I had a patient in the office today who doesn't have insurance.  He told me that a recent prescription he got was too expensive.  This is not surprising, as many of the brand name, and even some of the generic medications are quite expensive.  What surprised me was the fact that the expensive medication was for hemorrhoids, and it cost over $100.  I certainly would never recommend anything but good care for that part of your body; and the symptoms of hemorrhoids can definitely have a big effect on your social life.  But come on, $100?? This medication had all of the usual components that most hemorrhoid creams have.  The real difference was the delivery system: it's a foam.  There is no generic substitute for this, apparently.  As I spoke with this man, it became clear to me that this is a central issue in the crisis in healthcare.

What?  Hemorrhoid foam is the cause of the healthcare crisis?

No, that is not what I am saying.  The significance of this encounter is that the $100 medication is one that I prescribe frequently, and that insurance companies have never rejected.  The insurance companies are paying $100 for hemorrhoid medication.  True, they probably have wrangled some sort of discount, but the reason the company who makes this magic medicine can charge $100 is that somebody pays $100 for it.  I don't think there are enough constipated millionaires to explain this phenomenon.

The main problem in healthcare is the total lack of value.  We pay a lot for care and don't get a lot in return.  Costs are going up but we are not seeing an increase in quality along with those rising costs.  Why is this happening?  $100 dollar hemorrhoids show us what's going on.  The medications contained in this concoction are not anything expensive - mainly cortisone.  The delivery system isn't space-age.  The company spends very little money on marketing (I don't think I've ever seen a drug rep for this hemorrhoid foam).  The R&D budget was probably spent on researching a way to get someone to pay $100 for hemorrhoid foam.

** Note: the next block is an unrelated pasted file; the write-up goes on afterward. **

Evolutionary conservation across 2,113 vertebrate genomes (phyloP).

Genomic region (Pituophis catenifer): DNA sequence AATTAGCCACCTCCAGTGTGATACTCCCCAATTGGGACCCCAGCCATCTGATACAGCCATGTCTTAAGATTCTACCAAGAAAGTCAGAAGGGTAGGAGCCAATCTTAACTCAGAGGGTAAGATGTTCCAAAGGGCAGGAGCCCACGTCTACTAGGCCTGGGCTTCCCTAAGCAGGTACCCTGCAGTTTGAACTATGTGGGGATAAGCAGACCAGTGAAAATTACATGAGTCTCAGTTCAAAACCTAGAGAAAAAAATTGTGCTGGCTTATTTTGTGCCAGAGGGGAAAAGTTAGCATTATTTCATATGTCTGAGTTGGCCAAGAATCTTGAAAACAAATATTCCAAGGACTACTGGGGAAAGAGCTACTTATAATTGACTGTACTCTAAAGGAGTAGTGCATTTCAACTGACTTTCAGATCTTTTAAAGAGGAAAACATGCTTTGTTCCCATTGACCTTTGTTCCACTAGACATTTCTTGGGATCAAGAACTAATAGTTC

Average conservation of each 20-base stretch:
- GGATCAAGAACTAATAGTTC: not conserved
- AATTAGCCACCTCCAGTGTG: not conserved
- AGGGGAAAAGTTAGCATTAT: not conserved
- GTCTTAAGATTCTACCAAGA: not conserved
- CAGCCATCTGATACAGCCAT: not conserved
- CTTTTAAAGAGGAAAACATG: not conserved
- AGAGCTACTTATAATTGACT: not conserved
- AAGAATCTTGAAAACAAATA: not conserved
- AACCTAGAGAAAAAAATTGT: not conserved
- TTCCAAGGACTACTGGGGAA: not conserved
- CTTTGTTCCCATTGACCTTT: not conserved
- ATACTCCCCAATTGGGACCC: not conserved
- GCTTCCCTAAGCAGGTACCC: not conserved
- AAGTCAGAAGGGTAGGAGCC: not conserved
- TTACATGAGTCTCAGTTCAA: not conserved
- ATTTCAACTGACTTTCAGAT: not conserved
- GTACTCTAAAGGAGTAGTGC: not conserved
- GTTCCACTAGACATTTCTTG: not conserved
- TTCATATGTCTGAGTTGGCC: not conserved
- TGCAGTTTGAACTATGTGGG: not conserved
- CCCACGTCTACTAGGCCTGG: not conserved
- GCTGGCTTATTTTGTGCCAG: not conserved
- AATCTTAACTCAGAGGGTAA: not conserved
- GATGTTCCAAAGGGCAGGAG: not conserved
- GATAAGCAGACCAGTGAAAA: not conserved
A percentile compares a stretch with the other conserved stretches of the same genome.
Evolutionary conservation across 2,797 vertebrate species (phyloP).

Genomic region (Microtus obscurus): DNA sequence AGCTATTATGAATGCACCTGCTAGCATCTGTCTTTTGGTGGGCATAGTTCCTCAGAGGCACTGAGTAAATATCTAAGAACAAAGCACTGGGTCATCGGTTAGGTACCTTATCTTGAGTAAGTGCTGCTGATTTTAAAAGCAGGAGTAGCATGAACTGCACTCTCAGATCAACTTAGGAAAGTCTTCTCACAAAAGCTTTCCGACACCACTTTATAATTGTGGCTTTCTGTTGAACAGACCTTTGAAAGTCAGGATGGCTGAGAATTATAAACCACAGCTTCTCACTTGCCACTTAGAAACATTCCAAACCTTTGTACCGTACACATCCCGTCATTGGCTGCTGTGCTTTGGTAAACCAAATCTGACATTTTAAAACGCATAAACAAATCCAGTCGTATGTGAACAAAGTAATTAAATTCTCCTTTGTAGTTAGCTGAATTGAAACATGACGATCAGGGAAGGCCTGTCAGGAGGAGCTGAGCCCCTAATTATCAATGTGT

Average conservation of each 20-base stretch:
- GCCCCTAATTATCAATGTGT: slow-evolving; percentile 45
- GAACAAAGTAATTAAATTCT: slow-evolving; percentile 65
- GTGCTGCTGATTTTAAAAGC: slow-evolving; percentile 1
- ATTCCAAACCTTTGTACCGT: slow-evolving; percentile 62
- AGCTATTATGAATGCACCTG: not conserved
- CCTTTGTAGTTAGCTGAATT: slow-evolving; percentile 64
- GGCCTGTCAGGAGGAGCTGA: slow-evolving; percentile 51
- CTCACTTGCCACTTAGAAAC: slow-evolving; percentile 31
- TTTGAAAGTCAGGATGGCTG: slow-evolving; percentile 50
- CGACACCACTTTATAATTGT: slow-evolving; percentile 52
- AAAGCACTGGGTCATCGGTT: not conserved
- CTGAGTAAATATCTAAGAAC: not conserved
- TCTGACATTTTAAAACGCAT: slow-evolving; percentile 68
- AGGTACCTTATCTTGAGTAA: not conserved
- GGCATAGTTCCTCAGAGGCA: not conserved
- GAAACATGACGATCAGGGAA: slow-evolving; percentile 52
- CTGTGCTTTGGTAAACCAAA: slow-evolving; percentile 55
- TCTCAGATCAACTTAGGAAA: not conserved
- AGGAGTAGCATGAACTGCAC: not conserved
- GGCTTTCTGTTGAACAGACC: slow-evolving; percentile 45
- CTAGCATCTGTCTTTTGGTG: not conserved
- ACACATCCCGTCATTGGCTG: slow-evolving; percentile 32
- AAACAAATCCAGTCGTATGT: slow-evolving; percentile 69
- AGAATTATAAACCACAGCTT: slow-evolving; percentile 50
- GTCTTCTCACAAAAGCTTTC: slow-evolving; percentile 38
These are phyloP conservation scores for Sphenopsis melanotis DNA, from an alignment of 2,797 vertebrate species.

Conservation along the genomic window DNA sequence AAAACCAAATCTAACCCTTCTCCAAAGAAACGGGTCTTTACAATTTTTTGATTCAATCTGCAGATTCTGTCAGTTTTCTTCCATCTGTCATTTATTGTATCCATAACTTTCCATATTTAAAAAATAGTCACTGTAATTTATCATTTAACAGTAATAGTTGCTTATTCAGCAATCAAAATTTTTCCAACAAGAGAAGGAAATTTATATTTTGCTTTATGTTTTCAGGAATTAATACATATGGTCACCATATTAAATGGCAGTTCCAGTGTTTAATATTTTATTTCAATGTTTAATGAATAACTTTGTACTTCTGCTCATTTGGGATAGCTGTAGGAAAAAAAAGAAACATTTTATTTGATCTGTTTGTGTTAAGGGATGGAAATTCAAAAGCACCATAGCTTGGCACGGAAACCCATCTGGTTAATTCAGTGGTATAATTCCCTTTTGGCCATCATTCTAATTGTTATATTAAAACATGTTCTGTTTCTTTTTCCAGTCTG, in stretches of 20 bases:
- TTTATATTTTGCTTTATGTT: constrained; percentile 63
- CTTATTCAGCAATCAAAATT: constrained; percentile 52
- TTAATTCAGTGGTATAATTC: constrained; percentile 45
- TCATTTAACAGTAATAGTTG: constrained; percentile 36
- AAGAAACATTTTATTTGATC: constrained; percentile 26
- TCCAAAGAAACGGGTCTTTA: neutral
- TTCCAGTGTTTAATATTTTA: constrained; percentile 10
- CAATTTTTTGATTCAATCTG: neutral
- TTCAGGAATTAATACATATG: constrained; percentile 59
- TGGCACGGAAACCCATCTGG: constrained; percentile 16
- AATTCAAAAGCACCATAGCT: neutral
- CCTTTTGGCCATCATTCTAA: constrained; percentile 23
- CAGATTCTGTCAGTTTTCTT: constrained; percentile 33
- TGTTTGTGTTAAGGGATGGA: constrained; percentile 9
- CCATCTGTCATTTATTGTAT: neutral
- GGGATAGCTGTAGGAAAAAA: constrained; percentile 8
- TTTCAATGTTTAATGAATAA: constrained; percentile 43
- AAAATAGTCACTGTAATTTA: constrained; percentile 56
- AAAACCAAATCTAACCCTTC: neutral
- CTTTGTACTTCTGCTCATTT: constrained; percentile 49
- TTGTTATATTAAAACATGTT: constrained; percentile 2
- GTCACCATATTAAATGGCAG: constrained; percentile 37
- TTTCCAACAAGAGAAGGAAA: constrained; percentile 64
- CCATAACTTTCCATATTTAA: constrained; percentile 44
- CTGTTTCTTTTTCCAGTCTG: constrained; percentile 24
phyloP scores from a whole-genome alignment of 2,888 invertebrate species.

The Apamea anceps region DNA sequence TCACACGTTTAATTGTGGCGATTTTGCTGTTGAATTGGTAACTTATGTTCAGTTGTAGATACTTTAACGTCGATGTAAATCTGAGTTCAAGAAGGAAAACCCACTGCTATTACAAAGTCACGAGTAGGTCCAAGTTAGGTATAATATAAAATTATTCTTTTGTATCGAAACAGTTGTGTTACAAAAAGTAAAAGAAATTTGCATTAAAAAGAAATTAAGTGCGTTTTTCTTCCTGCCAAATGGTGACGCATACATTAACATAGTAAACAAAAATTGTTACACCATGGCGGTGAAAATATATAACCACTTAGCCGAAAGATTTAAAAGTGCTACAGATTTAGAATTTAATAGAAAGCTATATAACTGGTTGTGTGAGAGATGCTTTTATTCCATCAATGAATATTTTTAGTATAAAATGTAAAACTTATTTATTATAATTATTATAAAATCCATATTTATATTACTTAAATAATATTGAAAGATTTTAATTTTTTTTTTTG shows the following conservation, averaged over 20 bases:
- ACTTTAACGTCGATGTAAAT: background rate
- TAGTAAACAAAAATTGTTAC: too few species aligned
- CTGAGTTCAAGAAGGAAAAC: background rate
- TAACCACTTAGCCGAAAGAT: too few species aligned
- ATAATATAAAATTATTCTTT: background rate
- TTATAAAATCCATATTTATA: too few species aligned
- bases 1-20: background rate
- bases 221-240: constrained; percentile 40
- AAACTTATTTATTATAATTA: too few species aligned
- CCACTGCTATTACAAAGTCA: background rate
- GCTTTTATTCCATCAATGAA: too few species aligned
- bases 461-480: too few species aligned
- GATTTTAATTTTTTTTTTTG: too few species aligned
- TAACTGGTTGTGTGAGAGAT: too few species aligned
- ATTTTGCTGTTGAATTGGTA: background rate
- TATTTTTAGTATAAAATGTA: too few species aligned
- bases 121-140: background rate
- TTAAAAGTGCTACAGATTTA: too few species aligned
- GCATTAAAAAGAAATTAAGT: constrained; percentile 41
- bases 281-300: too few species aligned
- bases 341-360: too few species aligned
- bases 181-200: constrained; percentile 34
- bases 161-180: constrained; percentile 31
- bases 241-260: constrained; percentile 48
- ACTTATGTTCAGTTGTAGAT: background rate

While in Vegas last week Dr. Wes told us about a patient he put in for 23 hour observation with a heart problem who racked up a $180,000 bill.  Insurance got a discounted rate but still covered $120,000.  How can they justify this?  How come there isn't someone at the insurance company who says: "Hey, that's an awful lot to spend on a 23 hour visit," or "Wait a minute, why the heck are we paying $100 for hemorrhoid medication?"  The answer is at the root of our system's problem: they pass on the cost to us.

If I was in the hemorrhoid foam business (my kids wouldn't tell their friends, I am sure), I would accept the $100 check for each can of foam.  I'd even start singing "God Bless America."  But I am not in that business (my kids are relieved), and instead I have people with insurance rates so high that they have to drop it.

Something is wrong with this picture.  $100 is more than I get paid for most of my visits, and congress is now arguing about whether they are going to cut my pay; yet nobody seems to be bothered by $100 for hemorrhoids?

Will I get paid better if I claim to shrink swelling and relieve itching?  Will it help if I deliver my care as a foam?

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